Bhel Puri House is one of those places that it would be easy never to spot, let alone visit; it’s tucked down a side street as part of the George Hotel (opposite the Minster Street entrance to the Oracle) with small windows that make it hard to see what’s on offer inside. It has good credentials, though, as an offshoot of the highly regarded Royal Tandoori. It offers what the website describes as “Indian street food”, which translates as a wide range of small dishes, practically all of them costing less than a fiver. Although it’s open until eight o’clock, it feels – from the menu at least – more like a lunch venue and was doing a healthy trade when I visited on a Sunday lunchtime.
The interior is quite basic and a little confusing. It’s a lot better than what was there before (remember Dickens Brasserie? No, I’ll bet that nobody else does either) but the thick black and white striped wallpaper and the basic tables and chairs don’t make it look inviting. Then there are the piles of clear plastic tubs arranged on the counter filled with various dry Indian foods and snacks (I won’t try and guess what they are; I’m far from an expert and I’m keen not to embarrass myself any more than necessary). Were these for diners? To take away? I had no idea, and I didn’t really know if I’d walked into a restaurant or a canteen.
Looking at the menu made me realise just how unfamiliar with Indian street food I am. Some of it was familiar, but much of it wasn’t. What’s kachori? What’s sev and would I like it? What’s chaat when it’s at home? I’m ashamed to say that it was one of those menus where, even after you’ve read the description, you’re still none the wiser about what the eventual dish is going to look like, and as much time was spent on Google as reading the options. The other diners (the majority of them Indian) were having no such difficulty, which I took as a promising sign.
Ordering here is at the counter (which, again, makes it feel less like a restaurant) so I trotted up and recited our pick. Given how difficult I’d found choosing, that was probably the point at which I should have asked the staff to make some recommendations, but somehow it didn’t feel appropriate. The service throughout was kind and polite yet oddly shy, in a way that made asking questions feel awkward. So instead I gave the menu my best guess based on a combination of the blurb and Google and sat back down to see what would turn up. I’d gone for a few gambles and a few safe bets, so I figured the worst that could happen was that there were one or two duffers.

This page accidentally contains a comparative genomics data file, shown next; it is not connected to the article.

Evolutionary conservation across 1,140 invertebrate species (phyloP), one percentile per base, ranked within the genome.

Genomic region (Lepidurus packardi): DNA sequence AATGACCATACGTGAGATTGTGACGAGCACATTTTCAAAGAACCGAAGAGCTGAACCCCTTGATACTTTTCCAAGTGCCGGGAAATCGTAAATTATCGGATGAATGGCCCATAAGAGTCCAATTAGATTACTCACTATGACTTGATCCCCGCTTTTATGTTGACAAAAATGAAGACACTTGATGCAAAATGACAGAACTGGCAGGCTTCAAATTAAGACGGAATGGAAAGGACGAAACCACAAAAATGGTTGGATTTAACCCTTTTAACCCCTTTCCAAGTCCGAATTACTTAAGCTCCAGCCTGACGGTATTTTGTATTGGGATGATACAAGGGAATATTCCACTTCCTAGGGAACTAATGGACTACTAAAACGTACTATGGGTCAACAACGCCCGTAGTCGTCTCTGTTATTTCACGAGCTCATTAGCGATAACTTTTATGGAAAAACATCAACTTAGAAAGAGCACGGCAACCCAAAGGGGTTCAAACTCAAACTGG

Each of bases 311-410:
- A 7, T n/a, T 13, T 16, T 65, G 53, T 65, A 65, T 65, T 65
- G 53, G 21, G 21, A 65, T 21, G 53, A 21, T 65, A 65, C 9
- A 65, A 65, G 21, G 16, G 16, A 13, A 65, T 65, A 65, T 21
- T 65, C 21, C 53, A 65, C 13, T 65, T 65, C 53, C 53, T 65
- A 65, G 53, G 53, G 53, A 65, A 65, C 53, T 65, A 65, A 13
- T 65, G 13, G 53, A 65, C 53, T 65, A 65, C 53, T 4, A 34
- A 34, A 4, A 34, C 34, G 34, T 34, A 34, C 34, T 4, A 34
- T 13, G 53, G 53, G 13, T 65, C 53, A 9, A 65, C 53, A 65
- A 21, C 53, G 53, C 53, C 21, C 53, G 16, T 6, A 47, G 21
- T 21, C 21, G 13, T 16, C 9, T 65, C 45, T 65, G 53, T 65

First to arrive were the two most mainstream things I ordered: chilli paneer and Punjabi samosas. Maybe it’s my conventional taste coming out, but these were my two favourites. The paneer was just gorgeous – firm, sticky cubes of spicy, slightly salty cheese, cooked with chilli, garlic and fresh peppers which were almost caramelised. Overall the flavour was terrific – sweet, rich, hot but not overpowering. It was served on a bed of pointless lettuce, but you can’t have everything. It reminded me of that bad habit some cafes have – Picnic, for instance – of putting your napkin under your slice of cake, rendering the napkin completely useless (except of course that an iceberg lettuce garnish is even more useless than a napkin, and rarely any more edible).
The Punjabi samosas were also very good. It you’re used to rather flat triangles, these were a world away from that – big fat pastry pyramids packed with potato, vegetable and spices. The pastry was crispy and indulgent without being heavy, and the filling had just the right amount of heat. I couldn’t even begin to tell you how they are Punjabi, or how Punjabi they are, but I liked them and that’s what matters.